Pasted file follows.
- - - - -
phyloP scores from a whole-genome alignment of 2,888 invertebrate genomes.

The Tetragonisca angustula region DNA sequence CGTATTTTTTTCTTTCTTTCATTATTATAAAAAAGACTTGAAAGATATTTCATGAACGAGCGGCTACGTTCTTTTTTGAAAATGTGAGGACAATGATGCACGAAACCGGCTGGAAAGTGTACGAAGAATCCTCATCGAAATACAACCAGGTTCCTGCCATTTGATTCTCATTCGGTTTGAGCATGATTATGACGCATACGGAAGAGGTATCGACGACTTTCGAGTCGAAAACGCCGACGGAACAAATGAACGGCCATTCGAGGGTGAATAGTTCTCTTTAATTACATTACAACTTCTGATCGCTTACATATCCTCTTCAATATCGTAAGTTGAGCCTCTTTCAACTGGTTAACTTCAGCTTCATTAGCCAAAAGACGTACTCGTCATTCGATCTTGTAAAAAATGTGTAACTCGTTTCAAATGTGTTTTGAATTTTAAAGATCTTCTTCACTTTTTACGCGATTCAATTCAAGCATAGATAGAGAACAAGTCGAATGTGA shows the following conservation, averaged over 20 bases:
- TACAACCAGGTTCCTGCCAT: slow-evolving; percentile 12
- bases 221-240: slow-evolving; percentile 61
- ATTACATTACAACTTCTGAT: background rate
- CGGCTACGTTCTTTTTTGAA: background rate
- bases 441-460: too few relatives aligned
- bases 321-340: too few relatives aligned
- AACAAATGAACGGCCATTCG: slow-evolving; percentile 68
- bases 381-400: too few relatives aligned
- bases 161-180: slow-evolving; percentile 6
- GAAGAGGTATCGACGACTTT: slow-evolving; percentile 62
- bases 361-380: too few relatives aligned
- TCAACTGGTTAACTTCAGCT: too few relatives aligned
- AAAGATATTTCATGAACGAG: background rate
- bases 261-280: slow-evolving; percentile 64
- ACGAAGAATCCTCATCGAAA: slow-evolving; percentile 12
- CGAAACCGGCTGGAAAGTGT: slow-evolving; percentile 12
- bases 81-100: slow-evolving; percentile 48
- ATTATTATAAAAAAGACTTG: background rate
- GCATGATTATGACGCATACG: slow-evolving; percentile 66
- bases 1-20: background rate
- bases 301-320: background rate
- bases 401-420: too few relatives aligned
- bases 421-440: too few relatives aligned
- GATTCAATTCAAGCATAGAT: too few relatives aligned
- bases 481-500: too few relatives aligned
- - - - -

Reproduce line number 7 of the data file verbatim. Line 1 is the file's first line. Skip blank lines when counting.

- bases 441-460: too few relatives aligned